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You’re kidding me

All the authentication and DMARC in the world can’t save you from stupid.

I just got a survey request from my bank. Or, at least, it claimed to be from my bank.

From: Barclays International Banking Survey <internationalbanking@barclayssurveys.com>

The mail passed SPF (though the SPF record suggests this is being mailed from all over the place) and was validly DKIM signed for barclayssurveys.com. And that domain has a DMARC policy

But there’s nothing in any of that that tells me – or mail filters – that this has anything to do with Barclays Bank.

“barclayssurveys.com” is what’s know as a cousin domain in the phishing world. It’s a domain that has absolutely nothing to connect it to the legitimate domain of the phishing target, but which looks plausible to a recipient.

This one didn’t actually look that plausible, though. The website is hosted on a RackSpace VPS with no reverse DNS configured. The domain is registered by “chime.plc.uk” – whose website is just an Outlook Web Access instance:

The survey it links to – the survey that is asking the recipient about their interaction with a financial institution – doesn’t use SSL. (The webserver it’s running on does speak SSL, so the issue is that they didn’t have a certificate for barclayssurveys.com). The URL it uses and the javascript it’s running suggests it was originally taken from Wix, the free website hosting platform. And it has references to several survey providers in the source that are hidden by CSS.

All of which would be suspicious enough if it came from my local dive bar, but this is coming from an international bank that’s big enough, rich enough and technically savvy enough that they own their own top level domain.

No institution can claim to care about phishing or account takeover as an issue when the legitimate email they send is less plausible than a typical phishing mail. This is just setting up their customers to fall for phishing mail.

And, yes, it’s from a legitimate survey firm. One that’s quite widely used in the United Kingdom and Éire. How do I know it’s widely used? Because the mail they send out leaks information about their customers:

X-Confirmit-FixedSenderDomain: factssurvey.co.uk, feedback-waveutilities.co.uk, feedback-anglianwaterbusiness.co.uk, npowersurveys.com, o2surveys.co.uk, gustosurveys.co.uk, customersatisfaction.rbs.co.uk, customersatisfaction.natwest.com, mail.customersatisfaction.rbs.co.uk, mail.customersatisfaction.natwest.com, panel.uk.com, virgintrainseastcoastsurveys.com, barclayssurveys.com, sunnyloanssurveys.com, sagafeedback.co.uk, boxcleversurveys.co.uk, surveys.ulsterbank.ie, sagafeedback.co.uk, barclays.com, titanfeedback.co.uk, barclaycardsurveys.com, aegonfeedback.co.uk, directionsurveys.co.uk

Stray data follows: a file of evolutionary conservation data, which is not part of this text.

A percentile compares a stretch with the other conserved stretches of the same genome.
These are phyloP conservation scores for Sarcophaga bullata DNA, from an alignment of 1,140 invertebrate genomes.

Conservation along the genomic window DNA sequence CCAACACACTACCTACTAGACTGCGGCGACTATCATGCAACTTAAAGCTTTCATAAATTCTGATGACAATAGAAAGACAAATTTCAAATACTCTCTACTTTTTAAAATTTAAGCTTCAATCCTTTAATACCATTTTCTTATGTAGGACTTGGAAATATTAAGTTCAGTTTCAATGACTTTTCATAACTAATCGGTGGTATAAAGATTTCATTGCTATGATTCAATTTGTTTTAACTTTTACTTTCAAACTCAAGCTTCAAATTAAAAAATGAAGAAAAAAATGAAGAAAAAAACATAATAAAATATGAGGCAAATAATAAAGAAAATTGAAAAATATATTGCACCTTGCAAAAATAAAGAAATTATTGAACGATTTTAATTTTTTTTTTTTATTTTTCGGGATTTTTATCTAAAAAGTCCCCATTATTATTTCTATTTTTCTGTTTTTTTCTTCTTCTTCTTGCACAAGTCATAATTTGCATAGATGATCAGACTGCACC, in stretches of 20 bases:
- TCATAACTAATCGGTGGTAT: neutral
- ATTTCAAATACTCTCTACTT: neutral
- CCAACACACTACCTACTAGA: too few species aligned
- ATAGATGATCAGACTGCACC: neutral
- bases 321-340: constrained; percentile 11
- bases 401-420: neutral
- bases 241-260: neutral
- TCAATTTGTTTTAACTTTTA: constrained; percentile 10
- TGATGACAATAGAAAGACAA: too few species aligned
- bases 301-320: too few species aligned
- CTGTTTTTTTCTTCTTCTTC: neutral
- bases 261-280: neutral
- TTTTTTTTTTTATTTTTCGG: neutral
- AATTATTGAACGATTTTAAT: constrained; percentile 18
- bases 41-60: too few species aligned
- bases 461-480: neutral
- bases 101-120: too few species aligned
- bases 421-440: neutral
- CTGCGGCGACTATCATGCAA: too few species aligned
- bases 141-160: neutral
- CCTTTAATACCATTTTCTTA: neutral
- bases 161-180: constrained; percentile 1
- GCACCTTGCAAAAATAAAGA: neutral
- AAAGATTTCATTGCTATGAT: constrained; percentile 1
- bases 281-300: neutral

Just from the names I recognize that’s five major high street banks, a payday loan outfit, several utility companies, travel companies and a major cellphone company that are sending survey email that’s this badly done. And that’s probably just the ones that are being sent from this particular mailserver.

That moment when you type "WTF?" into Google image search

I went back and checked where my bank usually sent email from, and how their authentication was normally set up. The previous mail I got from them was a timely warning about “Phishing” and “Smishing” and “Vishing” warning me to be very careful about clicking on links in mail claiming to be from my bank, for fear of being phished.

It was addressed to “%first name%”.

2 comments

  1. GeoRedirect says

    Boxclever right?

  2. steve says

    I think boxcleverconsulting.com (who aren’t the TV rent-to-own people) are one of the customers of the survey company. I could be wrong.

    I’ve been noticing the survey people as “confirmit” for a while, but they seem to have a twisty little network of brands and resellers and agencies.

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